Please note, these stories are for the most part unedited, and do not necessarily represent the FFF’s opinions. They are also not political statements – this is an arena for people to share their thoughts, and I hope we can all give them the space to do so.
Wow. After my plea for entries last week, I got a slew of incredible stories delivered to my inbox. (In related news: You guys ROCK.) One of these amazing submissions was Chelsea Allen’s. I always appreciate hearing stories about the psychological impediments to breastfeeding, because these are as real and valid as the physical ones – and seldom understood. Body-image issues, anxiety disorders, PPD… all of these things can be that proverbial straw that breaks the breastfeeding camel’s back (a breastfeeding camel. Now THAT would be a cool sight…). The more these stories are shared, the less alone the next mother who is suffering through something similar will feel. I’m humbled by Chelsea’s willingness to share her very raw feelings with me, and with all of us.
Happy Friday, fearless ones.
– The FFF
I have two little boys. With my oldest, I never tried to breastfeed him because I had huge fears of nursing him in public because of my weight and breast size. I had some major self esteem issues going on with my body and just didn’t want to torture myself. When I got pregnant with my second born, I decided I would try to get over those fears and breastfeed him because well…breast is best right? I educated myself very thoroughly. Went to classes about breastfeeding, read and read about it, how to latch the baby properly etc etc. When it finally came time to nurse my baby, I demanded he be brought to me immediately so I could have the skin to skin contact that was so important and try to latch him. He flat out refused! So I tried again a little bit later and finally I got him on with the help of the nurses. He nursed for a good 20 minutes, which the nurses said was wonderful. However, I was a nervous wreck! I suffer from extreme anxiety anyways but when he was nursing I was having a hard time breathing, I became covered in sweat, my heart started racing and I just…I dunno I was shaking very badly. I pushed it aside though and tried to continue nursing him. While I was in the hospital, I had the nurses in there every time it was feeding time to help support and encourage me because I literally had these anxiety attacks every time it was horrible!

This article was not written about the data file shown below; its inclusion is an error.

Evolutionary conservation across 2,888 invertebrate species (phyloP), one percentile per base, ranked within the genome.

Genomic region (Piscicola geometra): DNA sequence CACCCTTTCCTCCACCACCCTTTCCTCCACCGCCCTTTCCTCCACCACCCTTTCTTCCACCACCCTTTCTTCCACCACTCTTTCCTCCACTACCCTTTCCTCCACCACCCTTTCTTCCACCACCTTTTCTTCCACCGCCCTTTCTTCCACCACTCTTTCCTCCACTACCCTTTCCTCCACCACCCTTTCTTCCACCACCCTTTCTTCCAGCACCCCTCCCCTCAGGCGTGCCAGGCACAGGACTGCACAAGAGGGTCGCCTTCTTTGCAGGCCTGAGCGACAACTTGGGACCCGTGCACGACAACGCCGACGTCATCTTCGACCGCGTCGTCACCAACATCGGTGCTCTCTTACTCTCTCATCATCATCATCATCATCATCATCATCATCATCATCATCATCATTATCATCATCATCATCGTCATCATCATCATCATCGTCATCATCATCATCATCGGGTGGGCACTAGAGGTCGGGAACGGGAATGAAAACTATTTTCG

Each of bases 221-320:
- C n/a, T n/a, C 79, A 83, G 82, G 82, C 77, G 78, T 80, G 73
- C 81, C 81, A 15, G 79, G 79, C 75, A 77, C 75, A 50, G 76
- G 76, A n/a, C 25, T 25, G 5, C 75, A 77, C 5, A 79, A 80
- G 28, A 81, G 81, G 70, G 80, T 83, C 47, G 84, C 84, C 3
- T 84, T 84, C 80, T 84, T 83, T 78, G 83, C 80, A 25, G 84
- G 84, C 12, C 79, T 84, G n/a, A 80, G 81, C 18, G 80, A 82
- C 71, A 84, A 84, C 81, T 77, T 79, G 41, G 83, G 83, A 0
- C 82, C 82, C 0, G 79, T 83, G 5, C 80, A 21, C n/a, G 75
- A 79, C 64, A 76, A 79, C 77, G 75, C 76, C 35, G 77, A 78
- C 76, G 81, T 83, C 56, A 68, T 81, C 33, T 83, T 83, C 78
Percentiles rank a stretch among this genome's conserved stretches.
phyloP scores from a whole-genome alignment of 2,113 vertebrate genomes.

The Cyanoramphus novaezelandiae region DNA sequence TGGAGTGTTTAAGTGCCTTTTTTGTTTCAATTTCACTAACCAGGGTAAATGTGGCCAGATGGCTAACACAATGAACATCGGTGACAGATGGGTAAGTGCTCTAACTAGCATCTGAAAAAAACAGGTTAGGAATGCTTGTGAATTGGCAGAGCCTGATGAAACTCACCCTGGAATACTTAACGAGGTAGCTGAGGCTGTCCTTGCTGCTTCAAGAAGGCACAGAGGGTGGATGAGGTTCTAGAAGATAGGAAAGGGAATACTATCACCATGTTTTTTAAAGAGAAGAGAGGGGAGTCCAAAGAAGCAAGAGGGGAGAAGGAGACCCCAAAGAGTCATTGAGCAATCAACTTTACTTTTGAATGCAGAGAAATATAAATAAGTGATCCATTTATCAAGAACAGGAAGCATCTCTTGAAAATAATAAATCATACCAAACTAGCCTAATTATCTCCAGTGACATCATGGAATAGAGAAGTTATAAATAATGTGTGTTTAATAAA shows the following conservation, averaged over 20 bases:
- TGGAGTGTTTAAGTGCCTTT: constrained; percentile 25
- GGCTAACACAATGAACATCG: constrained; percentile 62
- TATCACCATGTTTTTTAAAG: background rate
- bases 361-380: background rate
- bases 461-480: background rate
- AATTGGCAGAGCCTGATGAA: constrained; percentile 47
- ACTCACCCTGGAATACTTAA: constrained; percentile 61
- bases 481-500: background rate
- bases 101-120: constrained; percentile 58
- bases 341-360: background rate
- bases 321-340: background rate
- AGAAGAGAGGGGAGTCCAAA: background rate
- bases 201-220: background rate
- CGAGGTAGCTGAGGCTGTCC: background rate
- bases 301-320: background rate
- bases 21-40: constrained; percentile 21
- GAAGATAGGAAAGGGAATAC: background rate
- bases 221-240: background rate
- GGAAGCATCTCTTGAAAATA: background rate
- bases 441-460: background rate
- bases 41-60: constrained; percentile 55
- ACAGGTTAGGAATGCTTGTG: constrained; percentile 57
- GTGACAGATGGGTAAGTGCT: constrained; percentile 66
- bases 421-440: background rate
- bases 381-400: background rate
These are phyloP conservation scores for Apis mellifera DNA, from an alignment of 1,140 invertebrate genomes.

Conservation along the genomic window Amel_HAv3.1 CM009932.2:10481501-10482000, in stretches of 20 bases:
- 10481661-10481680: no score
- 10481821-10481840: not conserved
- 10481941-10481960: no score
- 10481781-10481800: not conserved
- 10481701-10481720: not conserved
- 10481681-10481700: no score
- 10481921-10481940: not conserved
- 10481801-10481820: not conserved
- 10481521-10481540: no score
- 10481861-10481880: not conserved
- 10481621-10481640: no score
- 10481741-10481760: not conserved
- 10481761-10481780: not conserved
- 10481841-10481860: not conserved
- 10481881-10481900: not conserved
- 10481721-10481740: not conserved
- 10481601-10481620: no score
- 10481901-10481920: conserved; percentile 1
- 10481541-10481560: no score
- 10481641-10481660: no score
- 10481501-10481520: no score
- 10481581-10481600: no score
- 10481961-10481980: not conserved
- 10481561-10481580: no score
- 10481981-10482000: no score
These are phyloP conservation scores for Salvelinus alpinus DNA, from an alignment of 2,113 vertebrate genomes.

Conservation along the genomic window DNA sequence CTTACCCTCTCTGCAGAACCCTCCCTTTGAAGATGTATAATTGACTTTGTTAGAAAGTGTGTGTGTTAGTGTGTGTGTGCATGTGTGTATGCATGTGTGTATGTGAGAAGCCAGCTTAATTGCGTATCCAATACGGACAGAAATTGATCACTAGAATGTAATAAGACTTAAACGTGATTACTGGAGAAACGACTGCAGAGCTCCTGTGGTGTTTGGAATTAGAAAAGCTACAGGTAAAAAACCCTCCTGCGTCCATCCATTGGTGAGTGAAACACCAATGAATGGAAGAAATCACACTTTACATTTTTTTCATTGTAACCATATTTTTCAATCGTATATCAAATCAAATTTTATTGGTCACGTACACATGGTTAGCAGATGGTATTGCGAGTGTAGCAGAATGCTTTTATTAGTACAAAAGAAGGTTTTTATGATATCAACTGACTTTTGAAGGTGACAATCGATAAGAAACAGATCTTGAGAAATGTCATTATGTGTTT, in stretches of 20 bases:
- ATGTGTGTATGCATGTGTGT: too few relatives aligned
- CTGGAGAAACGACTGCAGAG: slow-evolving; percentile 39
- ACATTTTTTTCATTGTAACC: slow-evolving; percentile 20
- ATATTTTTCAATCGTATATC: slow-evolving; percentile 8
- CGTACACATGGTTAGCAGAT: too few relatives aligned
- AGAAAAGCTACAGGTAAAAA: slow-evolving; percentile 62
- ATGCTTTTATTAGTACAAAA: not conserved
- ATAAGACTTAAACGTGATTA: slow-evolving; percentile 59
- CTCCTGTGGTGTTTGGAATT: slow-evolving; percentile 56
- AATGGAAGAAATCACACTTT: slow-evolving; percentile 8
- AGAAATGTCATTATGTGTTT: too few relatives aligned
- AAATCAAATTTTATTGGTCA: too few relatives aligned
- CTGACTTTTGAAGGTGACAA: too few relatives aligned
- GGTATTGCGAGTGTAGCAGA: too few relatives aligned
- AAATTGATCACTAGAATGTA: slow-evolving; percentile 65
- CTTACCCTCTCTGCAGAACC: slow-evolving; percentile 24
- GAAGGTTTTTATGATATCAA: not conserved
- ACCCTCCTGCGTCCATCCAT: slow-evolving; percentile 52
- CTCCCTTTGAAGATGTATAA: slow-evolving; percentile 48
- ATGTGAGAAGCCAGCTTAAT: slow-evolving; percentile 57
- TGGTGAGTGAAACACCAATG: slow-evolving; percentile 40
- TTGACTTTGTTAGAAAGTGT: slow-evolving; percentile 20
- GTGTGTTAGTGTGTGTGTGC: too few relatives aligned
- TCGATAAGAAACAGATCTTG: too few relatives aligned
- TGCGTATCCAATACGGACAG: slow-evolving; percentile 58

When we got home the anxiety attacks only got stronger. I was by myself without the nurses and had an older child the required attention at well. My anxiety was through the roof, even when I wasn’t nursing him. What didn’t help was that he was literally wanting to nurse every half hour, for a good 25 minutes each time. Getting comfortable was also impossible, which stressed me out even more and because I was stressed, my son was too. He cried and screamed and would get so upset he wouldn’t latch for the longest time. I went through five days of this and it was turning me into a monster, towards my significant other and other little one. I began to resent my baby, didn’t feel like I was bonding with him at all. My significant other finally was like, Chelsea, you need to just give him the bottle. Put him on formula, he said. I felt like the biggest failure. Yet, the moment when I gave him that bottle it was like…a whole new world for us. It felt like the sun was finally shining. After having anxiety attacks like I was, I was finally able to relax and just enjoy my baby. I suffered from a bad case of PPD though and it was a struggle for me to get back on my feet, and still to this day I struggle with it (although its under control).
If I ever have baby number three, I will never ever try to breastfeed again. It was one of the worst experiences of my life and I will never put myself or my baby through that again. When I tell people my story, they have a hard time believing it. Saying awful things like “You should have just dealt with it instead of giving up.” Yea maybe I should but I had another child to worry about and losing my sanity was not something I could afford to lose. And resenting my baby was also the worse feeling ever. I wanted to love and bond with him, not look at him with disgust and resentment.
It’s taken me several months to get over my failure and now I don’t let those people get me down. I made the best choice for my baby and myself.
Inspired to share your story? Good, then. Send it along to firstname.lastname@example.org.